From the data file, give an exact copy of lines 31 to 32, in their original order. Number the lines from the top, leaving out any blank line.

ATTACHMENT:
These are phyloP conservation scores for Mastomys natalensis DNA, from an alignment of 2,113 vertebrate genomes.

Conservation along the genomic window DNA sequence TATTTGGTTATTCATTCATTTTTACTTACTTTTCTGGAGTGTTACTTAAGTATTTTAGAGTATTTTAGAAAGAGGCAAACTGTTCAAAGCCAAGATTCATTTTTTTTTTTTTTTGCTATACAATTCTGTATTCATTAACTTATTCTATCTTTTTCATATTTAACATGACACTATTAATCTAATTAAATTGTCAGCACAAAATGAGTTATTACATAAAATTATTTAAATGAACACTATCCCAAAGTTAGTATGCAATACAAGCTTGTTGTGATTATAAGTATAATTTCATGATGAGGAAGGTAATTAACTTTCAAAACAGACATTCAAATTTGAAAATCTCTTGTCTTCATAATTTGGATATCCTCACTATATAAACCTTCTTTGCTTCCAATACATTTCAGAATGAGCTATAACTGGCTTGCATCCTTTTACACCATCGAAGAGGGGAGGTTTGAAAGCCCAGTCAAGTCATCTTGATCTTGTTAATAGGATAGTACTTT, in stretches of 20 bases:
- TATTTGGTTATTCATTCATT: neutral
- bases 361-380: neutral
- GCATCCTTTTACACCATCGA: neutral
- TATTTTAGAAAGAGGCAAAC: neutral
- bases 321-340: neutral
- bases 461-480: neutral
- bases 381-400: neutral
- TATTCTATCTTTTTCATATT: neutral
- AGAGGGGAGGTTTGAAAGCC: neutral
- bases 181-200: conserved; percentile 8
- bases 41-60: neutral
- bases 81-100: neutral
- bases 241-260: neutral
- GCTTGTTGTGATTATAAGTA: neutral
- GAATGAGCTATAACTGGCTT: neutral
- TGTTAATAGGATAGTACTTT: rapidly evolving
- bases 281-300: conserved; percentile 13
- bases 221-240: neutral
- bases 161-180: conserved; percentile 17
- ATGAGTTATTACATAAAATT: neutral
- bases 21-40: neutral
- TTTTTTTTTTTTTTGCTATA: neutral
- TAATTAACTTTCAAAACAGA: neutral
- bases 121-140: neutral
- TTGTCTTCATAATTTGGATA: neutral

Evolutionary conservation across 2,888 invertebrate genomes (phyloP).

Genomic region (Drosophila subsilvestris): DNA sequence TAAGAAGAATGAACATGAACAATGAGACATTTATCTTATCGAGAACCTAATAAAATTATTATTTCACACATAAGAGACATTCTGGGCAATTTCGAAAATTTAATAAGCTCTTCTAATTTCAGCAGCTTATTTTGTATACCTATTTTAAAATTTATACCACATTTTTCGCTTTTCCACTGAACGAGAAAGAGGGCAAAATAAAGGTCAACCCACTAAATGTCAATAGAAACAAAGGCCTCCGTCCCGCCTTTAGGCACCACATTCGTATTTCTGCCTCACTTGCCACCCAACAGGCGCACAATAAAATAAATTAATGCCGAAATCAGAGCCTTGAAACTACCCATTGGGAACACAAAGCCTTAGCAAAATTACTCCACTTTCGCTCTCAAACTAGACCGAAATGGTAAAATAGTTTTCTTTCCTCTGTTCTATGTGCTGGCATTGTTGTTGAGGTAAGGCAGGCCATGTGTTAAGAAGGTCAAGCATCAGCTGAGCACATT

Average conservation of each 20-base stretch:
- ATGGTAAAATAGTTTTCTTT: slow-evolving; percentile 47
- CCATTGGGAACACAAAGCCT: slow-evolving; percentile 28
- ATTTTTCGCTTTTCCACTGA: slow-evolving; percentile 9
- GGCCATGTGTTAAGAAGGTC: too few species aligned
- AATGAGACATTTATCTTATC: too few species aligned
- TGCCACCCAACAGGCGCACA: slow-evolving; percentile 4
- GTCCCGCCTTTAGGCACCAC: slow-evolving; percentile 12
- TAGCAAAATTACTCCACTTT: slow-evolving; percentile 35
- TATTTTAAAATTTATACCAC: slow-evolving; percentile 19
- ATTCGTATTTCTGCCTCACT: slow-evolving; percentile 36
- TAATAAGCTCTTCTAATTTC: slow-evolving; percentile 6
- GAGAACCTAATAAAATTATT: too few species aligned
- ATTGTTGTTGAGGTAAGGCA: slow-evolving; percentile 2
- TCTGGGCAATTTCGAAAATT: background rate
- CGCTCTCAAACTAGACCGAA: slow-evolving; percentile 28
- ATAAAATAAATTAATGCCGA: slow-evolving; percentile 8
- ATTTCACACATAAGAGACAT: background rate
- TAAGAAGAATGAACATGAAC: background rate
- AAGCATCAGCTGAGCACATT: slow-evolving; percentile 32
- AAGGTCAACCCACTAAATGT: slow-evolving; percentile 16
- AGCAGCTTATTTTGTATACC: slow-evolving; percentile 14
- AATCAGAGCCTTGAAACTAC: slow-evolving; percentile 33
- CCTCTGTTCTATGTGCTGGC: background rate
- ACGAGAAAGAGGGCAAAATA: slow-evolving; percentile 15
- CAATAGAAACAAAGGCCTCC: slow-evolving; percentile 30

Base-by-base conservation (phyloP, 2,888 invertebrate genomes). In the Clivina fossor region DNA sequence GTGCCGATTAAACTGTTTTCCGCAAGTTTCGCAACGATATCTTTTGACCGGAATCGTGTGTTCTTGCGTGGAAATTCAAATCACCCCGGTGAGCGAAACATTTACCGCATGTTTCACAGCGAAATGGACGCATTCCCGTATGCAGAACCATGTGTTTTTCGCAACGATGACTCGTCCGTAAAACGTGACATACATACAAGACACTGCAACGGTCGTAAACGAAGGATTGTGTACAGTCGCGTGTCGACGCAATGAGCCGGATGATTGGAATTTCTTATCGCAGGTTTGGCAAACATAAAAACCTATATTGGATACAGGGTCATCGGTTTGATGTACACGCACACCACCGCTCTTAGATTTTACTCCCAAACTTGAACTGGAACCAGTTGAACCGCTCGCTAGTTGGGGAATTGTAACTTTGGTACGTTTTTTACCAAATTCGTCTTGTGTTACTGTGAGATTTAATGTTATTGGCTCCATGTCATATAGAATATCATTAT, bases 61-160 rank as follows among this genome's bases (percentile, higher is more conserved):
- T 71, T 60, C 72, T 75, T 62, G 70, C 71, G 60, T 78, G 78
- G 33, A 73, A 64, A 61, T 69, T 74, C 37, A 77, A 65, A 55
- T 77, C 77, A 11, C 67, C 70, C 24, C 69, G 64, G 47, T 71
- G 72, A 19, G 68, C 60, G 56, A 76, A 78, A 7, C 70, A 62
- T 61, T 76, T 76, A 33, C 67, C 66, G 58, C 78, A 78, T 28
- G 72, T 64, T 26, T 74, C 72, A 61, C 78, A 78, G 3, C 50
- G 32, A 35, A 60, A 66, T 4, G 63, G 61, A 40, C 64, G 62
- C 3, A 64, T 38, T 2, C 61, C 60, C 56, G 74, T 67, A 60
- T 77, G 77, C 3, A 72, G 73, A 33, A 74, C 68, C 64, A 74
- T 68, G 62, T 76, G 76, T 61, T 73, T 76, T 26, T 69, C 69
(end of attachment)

- ATGGTAAAATAGTTTTCTTT: slow-evolving; percentile 47
- CCATTGGGAACACAAAGCCT: slow-evolving; percentile 28